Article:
United States District Court, E.D. Michigan, Southern Division
OPINION AND ORDER DENYING PLAINTIFF'S MOTION FOR
PARTIAL SUMMARY JUDGMENT  AND GRANTING IN PART AND
DENYING IN PART DEFENDANTS' MOTION FOR PARTIAL SUMMARY
STEPHEN J. MURPHY, III UNITED STATES DISTRICT JUDGE.
Narciso Jose Alejandro Castellanos, on behalf of himself and
other similarly situated individuals, sued
Defendants alleging (I) a violation of 18 USC §
1962(c), (II) a violation of 18 USC § 1962(d), (III) a
violation of 29 USC § 201, (IV) a violation of 18 USC
§ 1595, (V) constructive and actual fraud, and (VI)
breach of contract. ECF 1. Plaintiff later dismissed Count
IV, ECF 62, and the Court certified a class for Counts I and
II, ECF 31. Now before the Court are Defendants' Motion
for Partial Summary Judgment on Counts I, II, and V, ECF 57,
and Plaintiff's Motion for Partial Summary Judgment on
Counts I, II, and VI, ECF 58. For the reasons set forth
below, the Court will deny Plaintiff's motion and grant
in part and deny in part Defendants' motion.
Worldwide Distribution Systems USA, LLC ("SUSA") is
an IT staffing firm, and its employees include Defendants
Rajat Mohan and Jessica Rodriguez. ECF 57, PgID 554.
Plaintiff, a Mexican citizen and trained computer analyst,
emailed Rodriguez seeking employment with SUSA. ECF 57-4,
PgID 614. SUSA ultimately extended an offer, and the parties
executed an employment offer letter promising Plaintiff a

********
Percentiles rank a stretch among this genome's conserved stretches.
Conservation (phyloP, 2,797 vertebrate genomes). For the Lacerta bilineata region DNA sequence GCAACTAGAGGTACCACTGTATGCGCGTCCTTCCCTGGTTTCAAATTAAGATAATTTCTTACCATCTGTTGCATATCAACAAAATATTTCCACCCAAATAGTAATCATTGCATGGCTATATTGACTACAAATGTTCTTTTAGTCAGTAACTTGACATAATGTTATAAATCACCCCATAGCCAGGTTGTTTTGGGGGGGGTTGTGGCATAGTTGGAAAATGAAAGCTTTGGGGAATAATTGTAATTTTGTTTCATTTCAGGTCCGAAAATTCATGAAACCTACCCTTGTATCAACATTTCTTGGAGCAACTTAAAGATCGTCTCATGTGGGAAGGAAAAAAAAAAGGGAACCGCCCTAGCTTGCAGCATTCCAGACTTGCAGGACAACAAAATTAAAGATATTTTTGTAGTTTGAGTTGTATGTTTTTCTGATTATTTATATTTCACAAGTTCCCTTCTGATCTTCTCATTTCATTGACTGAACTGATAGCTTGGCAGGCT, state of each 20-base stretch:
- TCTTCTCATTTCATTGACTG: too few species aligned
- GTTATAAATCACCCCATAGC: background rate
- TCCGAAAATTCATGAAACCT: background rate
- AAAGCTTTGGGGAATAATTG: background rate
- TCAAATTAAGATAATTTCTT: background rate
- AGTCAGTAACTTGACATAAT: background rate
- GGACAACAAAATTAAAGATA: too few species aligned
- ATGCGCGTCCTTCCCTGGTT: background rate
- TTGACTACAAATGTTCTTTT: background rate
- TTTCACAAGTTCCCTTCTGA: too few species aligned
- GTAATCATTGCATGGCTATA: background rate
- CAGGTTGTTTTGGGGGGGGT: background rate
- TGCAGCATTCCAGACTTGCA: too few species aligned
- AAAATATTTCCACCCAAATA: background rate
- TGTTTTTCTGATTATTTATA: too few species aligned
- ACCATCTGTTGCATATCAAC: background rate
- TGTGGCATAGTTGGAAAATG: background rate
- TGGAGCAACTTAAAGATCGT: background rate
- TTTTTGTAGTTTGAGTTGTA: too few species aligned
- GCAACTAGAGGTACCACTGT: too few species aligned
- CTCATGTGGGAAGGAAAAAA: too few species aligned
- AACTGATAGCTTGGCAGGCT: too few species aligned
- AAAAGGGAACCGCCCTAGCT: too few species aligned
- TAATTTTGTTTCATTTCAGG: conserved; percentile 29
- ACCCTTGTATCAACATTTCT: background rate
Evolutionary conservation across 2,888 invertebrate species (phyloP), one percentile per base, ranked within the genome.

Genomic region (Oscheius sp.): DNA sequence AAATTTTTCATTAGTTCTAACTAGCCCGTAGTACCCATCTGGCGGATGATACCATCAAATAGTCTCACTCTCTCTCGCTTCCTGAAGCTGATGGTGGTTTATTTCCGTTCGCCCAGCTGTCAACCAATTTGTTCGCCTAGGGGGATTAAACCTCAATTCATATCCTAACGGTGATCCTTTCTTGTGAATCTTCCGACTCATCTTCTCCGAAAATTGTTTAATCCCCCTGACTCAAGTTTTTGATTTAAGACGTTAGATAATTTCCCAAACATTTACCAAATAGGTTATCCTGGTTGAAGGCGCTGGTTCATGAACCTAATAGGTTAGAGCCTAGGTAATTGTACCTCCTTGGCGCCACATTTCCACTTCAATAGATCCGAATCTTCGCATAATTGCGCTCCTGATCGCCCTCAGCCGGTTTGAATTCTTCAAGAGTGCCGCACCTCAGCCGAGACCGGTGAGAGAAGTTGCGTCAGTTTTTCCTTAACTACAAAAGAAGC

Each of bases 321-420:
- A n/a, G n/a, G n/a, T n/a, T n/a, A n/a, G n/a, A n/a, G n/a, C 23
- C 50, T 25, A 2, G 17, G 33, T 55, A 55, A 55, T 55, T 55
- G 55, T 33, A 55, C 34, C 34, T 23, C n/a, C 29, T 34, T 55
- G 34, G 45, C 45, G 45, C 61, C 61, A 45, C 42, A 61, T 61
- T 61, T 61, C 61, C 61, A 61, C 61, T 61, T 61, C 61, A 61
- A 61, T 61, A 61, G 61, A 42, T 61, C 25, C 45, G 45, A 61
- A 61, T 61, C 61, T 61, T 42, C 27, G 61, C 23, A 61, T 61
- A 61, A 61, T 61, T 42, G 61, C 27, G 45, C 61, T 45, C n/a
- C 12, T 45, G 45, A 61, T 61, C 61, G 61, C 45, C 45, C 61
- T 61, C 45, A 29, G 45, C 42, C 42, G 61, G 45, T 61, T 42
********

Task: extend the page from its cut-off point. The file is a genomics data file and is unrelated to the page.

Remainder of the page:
$52, 000 annual salary. ECF 59-1, PgID 697. SUSA then sent
letters to the U.S. Embassy in Mexico requesting a TN Visa
for Plaintiff. Id. at 684-85. Plaintiff alleges
that, while in Mexico, he incurred expenses to secure the
visa and to relocate to the United States to begin his
employment. ECF 1, PgID 10-11. Once he arrived, however,
Plaintiff did not start earning his salary. ECF 59-4, PgID
863. Rather, he was told that he would not be paid until his
services were contracted to a third party-but he was still
expected to report to SUSA daily. Id. at 863-64. The
parties dispute whether Plaintiff was first informed of this
arrangement while the parties negotiated Plaintiff's
employment or after Plaintiff arrived in the United States.
Regardless, Plaintiff remained in the United States for
approximately five months waiting to be placed. Id.
at 865. He ultimately decided to return home, and then
Court must grant summary judgment "if the movant shows
that there is no genuine dispute as to any material fact and
the movant is entitled to judgment as a matter of law."
Fed.R.Civ.P. 56(a). The moving party must identify specific
portions of the record "which it believes demonstrate
the absence of a genuine issue of material fact."
Celotex Corp. v. Catrett, 477 U.S. 317, 323 (1986).
Once the moving party has met its burden, the non-moving
party may not simply rest on the pleadings, but must present
"specific facts showing that there is a genuine issue
for trial." Matsushita Elec. Indus. Co. v. Zenith
Radio Corp., 475 U.S. 574, 587 (1986) (quoting
Fed.R.Civ.P. 56(e)) (emphasis omitted).
is material if proof of that fact would establish or refute
an essential element of the cause of action or defense.
Kendall v. Hoover Co., 751 F.2d 171, 174 (6th Cir.
1984). A dispute over material facts is genuine "if the
evidence is such that a reasonable jury could return a
verdict for the nonmoving party." Anderson v.
Liberty Lobby, Inc., 477 U.S. 242, 248 (1986). In
considering a motion for summary judgment, the Court must
view the facts and draw all reasonable inferences" in
the light most favorable to the nonmoving party." 60
Ivy St. Corp. v. Alexander, 822 F.2d 1432, 1435 (6th
Private RICO Cause of Action
RICO statute creates a private cause of action for a
"person injured in his business or property by reason of
a violation of section 1962[.]" 18 USC § 1964(c).
Section 1962 prohibits four types of activities: (a)